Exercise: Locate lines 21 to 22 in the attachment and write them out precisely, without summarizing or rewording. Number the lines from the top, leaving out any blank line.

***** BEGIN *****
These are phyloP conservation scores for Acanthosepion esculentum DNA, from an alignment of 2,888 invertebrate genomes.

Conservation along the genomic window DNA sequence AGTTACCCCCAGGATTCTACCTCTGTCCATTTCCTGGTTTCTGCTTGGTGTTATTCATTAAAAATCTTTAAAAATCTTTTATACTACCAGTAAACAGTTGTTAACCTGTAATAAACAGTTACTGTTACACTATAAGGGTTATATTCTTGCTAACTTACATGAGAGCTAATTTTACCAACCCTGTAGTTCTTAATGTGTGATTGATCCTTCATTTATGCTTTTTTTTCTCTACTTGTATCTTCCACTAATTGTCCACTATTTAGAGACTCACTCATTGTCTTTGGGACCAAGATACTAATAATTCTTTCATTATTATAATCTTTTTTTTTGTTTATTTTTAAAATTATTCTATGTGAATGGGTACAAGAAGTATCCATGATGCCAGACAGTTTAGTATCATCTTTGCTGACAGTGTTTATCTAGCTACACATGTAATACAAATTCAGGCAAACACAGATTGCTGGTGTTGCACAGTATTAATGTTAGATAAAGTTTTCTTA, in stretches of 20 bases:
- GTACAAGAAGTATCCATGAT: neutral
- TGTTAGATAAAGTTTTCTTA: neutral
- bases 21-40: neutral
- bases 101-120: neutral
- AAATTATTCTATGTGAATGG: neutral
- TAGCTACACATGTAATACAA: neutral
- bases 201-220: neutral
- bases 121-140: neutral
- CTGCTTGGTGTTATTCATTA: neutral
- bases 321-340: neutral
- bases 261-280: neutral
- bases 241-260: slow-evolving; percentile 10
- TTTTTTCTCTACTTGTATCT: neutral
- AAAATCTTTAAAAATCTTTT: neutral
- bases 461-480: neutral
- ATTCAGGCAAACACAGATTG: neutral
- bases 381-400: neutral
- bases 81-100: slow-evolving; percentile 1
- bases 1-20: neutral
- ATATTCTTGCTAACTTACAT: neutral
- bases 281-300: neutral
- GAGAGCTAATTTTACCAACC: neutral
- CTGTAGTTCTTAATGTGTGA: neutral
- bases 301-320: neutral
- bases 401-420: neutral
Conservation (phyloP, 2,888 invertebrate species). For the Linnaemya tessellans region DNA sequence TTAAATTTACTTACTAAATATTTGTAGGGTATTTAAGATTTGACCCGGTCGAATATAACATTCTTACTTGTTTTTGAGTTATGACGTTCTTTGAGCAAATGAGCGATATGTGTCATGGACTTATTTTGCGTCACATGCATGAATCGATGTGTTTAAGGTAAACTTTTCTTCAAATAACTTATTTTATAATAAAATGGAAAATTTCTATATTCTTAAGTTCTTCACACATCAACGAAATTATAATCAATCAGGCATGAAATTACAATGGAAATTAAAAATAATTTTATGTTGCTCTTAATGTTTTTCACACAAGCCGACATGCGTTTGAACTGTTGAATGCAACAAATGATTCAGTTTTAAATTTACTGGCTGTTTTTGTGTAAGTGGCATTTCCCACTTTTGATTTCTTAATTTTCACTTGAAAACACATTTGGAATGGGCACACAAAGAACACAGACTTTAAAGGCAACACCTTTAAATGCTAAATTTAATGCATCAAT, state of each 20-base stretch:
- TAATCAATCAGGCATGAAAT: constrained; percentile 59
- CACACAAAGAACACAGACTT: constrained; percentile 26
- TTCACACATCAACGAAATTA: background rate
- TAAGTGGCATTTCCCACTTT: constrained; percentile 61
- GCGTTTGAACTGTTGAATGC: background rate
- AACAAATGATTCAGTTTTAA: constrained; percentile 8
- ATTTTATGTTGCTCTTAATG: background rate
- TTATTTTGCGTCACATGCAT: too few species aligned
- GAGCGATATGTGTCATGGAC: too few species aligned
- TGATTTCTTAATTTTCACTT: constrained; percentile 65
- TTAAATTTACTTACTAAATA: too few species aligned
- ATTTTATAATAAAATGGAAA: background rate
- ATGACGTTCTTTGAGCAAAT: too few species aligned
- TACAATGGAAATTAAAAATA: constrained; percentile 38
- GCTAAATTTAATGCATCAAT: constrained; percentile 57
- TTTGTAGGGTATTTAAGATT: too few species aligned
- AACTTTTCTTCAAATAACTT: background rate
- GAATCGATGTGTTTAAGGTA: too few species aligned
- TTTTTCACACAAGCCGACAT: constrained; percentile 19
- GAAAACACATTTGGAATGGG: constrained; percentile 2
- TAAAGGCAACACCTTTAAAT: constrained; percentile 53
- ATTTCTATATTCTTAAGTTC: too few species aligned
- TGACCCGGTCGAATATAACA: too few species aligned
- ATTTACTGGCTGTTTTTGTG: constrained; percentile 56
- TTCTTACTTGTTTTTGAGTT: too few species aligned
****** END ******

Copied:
- bases 1-20: neutral
- ATATTCTTGCTAACTTACAT: neutral